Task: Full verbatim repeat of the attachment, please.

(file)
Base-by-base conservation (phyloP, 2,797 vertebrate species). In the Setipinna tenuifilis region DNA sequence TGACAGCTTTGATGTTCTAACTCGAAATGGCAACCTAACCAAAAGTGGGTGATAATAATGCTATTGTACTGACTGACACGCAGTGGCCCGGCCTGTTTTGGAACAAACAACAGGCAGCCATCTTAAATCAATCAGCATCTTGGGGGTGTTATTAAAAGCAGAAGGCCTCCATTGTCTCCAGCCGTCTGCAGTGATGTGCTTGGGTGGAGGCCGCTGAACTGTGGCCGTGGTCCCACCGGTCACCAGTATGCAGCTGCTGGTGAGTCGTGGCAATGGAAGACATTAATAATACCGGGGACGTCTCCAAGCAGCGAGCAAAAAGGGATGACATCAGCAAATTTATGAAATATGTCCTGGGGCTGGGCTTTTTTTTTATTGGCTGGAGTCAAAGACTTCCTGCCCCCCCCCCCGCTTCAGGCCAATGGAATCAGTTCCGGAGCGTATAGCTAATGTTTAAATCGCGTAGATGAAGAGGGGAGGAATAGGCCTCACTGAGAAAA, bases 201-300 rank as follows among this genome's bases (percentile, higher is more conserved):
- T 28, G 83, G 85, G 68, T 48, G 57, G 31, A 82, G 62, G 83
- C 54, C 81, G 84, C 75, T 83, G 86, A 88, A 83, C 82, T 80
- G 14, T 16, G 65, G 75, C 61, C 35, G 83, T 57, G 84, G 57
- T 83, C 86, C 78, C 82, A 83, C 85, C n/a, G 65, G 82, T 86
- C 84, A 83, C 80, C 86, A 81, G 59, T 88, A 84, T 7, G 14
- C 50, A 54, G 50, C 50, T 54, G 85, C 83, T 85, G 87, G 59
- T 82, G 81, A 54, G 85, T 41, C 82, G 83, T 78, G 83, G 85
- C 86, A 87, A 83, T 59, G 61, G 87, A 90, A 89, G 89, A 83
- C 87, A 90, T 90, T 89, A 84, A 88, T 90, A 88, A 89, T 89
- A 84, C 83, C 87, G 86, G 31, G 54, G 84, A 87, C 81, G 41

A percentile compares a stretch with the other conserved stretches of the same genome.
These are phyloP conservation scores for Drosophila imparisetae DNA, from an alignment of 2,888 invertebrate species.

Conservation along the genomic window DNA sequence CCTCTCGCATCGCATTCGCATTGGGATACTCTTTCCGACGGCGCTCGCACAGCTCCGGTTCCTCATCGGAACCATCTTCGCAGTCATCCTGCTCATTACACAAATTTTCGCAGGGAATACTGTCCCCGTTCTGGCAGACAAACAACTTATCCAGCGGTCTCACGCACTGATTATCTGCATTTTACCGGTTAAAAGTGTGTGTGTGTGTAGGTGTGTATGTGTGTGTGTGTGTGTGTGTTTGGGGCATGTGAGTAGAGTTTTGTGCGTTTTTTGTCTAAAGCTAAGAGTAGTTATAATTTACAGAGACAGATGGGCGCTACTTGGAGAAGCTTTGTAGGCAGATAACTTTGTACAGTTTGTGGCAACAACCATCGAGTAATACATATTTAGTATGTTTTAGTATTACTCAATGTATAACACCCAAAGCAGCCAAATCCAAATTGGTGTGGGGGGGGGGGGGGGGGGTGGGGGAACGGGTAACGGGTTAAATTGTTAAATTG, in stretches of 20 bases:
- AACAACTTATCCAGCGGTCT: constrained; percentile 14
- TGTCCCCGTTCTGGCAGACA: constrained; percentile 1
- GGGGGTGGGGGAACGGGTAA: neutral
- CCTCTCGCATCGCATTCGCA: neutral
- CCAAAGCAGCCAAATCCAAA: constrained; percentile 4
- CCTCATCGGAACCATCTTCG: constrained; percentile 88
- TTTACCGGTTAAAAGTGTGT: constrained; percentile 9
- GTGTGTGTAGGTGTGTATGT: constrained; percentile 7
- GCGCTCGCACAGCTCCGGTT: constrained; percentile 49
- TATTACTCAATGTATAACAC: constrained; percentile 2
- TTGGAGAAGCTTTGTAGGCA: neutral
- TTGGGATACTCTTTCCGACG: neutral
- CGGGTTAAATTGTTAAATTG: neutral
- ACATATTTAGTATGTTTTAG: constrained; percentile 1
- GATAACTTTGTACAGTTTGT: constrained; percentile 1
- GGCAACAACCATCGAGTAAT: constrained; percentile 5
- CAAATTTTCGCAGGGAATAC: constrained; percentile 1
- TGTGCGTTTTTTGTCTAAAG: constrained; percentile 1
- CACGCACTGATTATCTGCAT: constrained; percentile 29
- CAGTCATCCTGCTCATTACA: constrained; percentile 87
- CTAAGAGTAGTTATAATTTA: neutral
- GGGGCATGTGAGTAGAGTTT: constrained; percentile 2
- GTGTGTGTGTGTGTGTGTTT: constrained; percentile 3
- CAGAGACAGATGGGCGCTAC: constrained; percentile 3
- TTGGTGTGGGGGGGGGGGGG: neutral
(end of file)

Base-by-base conservation (phyloP, 2,797 vertebrate species). In the Setipinna tenuifilis region DNA sequence TGACAGCTTTGATGTTCTAACTCGAAATGGCAACCTAACCAAAAGTGGGTGATAATAATGCTATTGTACTGACTGACACGCAGTGGCCCGGCCTGTTTTGGAACAAACAACAGGCAGCCATCTTAAATCAATCAGCATCTTGGGGGTGTTATTAAAAGCAGAAGGCCTCCATTGTCTCCAGCCGTCTGCAGTGATGTGCTTGGGTGGAGGCCGCTGAACTGTGGCCGTGGTCCCACCGGTCACCAGTATGCAGCTGCTGGTGAGTCGTGGCAATGGAAGACATTAATAATACCGGGGACGTCTCCAAGCAGCGAGCAAAAAGGGATGACATCAGCAAATTTATGAAATATGTCCTGGGGCTGGGCTTTTTTTTTATTGGCTGGAGTCAAAGACTTCCTGCCCCCCCCCCCGCTTCAGGCCAATGGAATCAGTTCCGGAGCGTATAGCTAATGTTTAAATCGCGTAGATGAAGAGGGGAGGAATAGGCCTCACTGAGAAAA, bases 201-300 rank as follows among this genome's bases (percentile, higher is more conserved):
- T 28, G 83, G 85, G 68, T 48, G 57, G 31, A 82, G 62, G 83
- C 54, C 81, G 84, C 75, T 83, G 86, A 88, A 83, C 82, T 80
- G 14, T 16, G 65, G 75, C 61, C 35, G 83, T 57, G 84, G 57
- T 83, C 86, C 78, C 82, A 83, C 85, C n/a, G 65, G 82, T 86
- C 84, A 83, C 80, C 86, A 81, G 59, T 88, A 84, T 7, G 14
- C 50, A 54, G 50, C 50, T 54, G 85, C 83, T 85, G 87, G 59
- T 82, G 81, A 54, G 85, T 41, C 82, G 83, T 78, G 83, G 85
- C 86, A 87, A 83, T 59, G 61, G 87, A 90, A 89, G 89, A 83
- C 87, A 90, T 90, T 89, A 84, A 88, T 90, A 88, A 89, T 89
- A 84, C 83, C 87, G 86, G 31, G 54, G 84, A 87, C 81, G 41

A percentile compares a stretch with the other conserved stretches of the same genome.
These are phyloP conservation scores for Drosophila imparisetae DNA, from an alignment of 2,888 invertebrate species.

Conservation along the genomic window DNA sequence CCTCTCGCATCGCATTCGCATTGGGATACTCTTTCCGACGGCGCTCGCACAGCTCCGGTTCCTCATCGGAACCATCTTCGCAGTCATCCTGCTCATTACACAAATTTTCGCAGGGAATACTGTCCCCGTTCTGGCAGACAAACAACTTATCCAGCGGTCTCACGCACTGATTATCTGCATTTTACCGGTTAAAAGTGTGTGTGTGTGTAGGTGTGTATGTGTGTGTGTGTGTGTGTGTTTGGGGCATGTGAGTAGAGTTTTGTGCGTTTTTTGTCTAAAGCTAAGAGTAGTTATAATTTACAGAGACAGATGGGCGCTACTTGGAGAAGCTTTGTAGGCAGATAACTTTGTACAGTTTGTGGCAACAACCATCGAGTAATACATATTTAGTATGTTTTAGTATTACTCAATGTATAACACCCAAAGCAGCCAAATCCAAATTGGTGTGGGGGGGGGGGGGGGGGGTGGGGGAACGGGTAACGGGTTAAATTGTTAAATTG, in stretches of 20 bases:
- AACAACTTATCCAGCGGTCT: constrained; percentile 14
- TGTCCCCGTTCTGGCAGACA: constrained; percentile 1
- GGGGGTGGGGGAACGGGTAA: neutral
- CCTCTCGCATCGCATTCGCA: neutral
- CCAAAGCAGCCAAATCCAAA: constrained; percentile 4
- CCTCATCGGAACCATCTTCG: constrained; percentile 88
- TTTACCGGTTAAAAGTGTGT: constrained; percentile 9
- GTGTGTGTAGGTGTGTATGT: constrained; percentile 7
- GCGCTCGCACAGCTCCGGTT: constrained; percentile 49
- TATTACTCAATGTATAACAC: constrained; percentile 2
- TTGGAGAAGCTTTGTAGGCA: neutral
- TTGGGATACTCTTTCCGACG: neutral
- CGGGTTAAATTGTTAAATTG: neutral
- ACATATTTAGTATGTTTTAG: constrained; percentile 1
- GATAACTTTGTACAGTTTGT: constrained; percentile 1
- GGCAACAACCATCGAGTAAT: constrained; percentile 5
- CAAATTTTCGCAGGGAATAC: constrained; percentile 1
- TGTGCGTTTTTTGTCTAAAG: constrained; percentile 1
- CACGCACTGATTATCTGCAT: constrained; percentile 29
- CAGTCATCCTGCTCATTACA: constrained; percentile 87
- CTAAGAGTAGTTATAATTTA: neutral
- GGGGCATGTGAGTAGAGTTT: constrained; percentile 2
- GTGTGTGTGTGTGTGTGTTT: constrained; percentile 3
- CAGAGACAGATGGGCGCTAC: constrained; percentile 3
- TTGGTGTGGGGGGGGGGGGG: neutral